Since then Quadro prices plummeted as well, so I picked up a working-pull used Apple OEM FX 4500 on eBay for about $130. The Quadro has 512MB of GDDR3 VRAM (same as the 7800GTX and double the 7800GT), two dual-link DVI ports and a faster core clock; although it also supports 3D glasses, something I found fascinating, it doesn't seem to work with LCD panels, so I can't evaluate that. Many things are not faster, but some things are: 1080p video playback is now much smoother because the Quadro can push more pixels, and high end games now run more reliably at higher resolutions as you would expect without the glitchiness I got in older titles with the 7800GTX. Indeed, returning to the BareFacts graph, the marginal performance improvement and the additional hardware rendering support is now at least for me worth $130 (I just picked up a spare for $80), it's a fully kitted and certified OEM card (no hacks!), and it uses the same power adapter cable as the 7800GT. One other side benefit is that, counterintuitively, the GPU is several degrees cooler (despite being bigger and beefier) and the fan is nearly inaudible, no doubt due to that huge honking heatsink.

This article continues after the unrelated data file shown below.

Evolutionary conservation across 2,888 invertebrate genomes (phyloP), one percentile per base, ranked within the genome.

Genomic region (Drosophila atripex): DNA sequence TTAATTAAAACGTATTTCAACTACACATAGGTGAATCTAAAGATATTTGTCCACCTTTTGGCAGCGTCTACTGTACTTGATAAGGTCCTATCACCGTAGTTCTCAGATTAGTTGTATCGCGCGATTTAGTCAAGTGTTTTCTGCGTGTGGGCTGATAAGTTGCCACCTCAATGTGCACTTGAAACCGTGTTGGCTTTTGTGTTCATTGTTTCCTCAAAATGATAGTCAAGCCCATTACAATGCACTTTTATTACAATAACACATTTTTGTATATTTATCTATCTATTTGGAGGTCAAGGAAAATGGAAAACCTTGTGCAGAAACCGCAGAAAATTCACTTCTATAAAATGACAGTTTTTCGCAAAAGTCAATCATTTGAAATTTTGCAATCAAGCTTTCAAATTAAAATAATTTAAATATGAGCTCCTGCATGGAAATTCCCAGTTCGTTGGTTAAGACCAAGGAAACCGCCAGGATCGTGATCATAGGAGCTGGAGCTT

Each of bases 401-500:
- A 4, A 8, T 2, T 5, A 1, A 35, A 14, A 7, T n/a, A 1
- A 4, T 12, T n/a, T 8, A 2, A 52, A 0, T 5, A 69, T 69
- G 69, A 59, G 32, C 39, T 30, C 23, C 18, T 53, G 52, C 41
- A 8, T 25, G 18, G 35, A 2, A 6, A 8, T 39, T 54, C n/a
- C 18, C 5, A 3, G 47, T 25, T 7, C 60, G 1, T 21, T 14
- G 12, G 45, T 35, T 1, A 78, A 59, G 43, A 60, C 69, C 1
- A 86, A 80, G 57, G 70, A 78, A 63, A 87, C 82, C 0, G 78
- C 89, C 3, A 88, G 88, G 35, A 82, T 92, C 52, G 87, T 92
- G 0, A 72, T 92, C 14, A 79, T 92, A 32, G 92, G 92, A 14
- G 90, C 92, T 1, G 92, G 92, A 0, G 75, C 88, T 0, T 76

It's not a big bump, but it's a step up, and I'm happy. I guess all that leaves is the RAM ...

In TenFourFox news, I'm done writing IonPower (phase 1). Phase 2 is compilation. That'll be some drudgery, but I think we're on target for release with 38ESR.


  1. Your photo spread... is interesting. :)

    I've got a couple of posts coming up on G5Center which address some of these - nailing down which SSDs that exist out there are actually compatible on G5s and a suggestion about a cheap source of flashable Quadros (for $40). I had no idea about the Quadro cards being so cheap. Most of the ones on eBay are actually flashed cards, and it's actually pretty simple to flash one, though you need a PC. (I did flash a 9800 years ago for my G4.)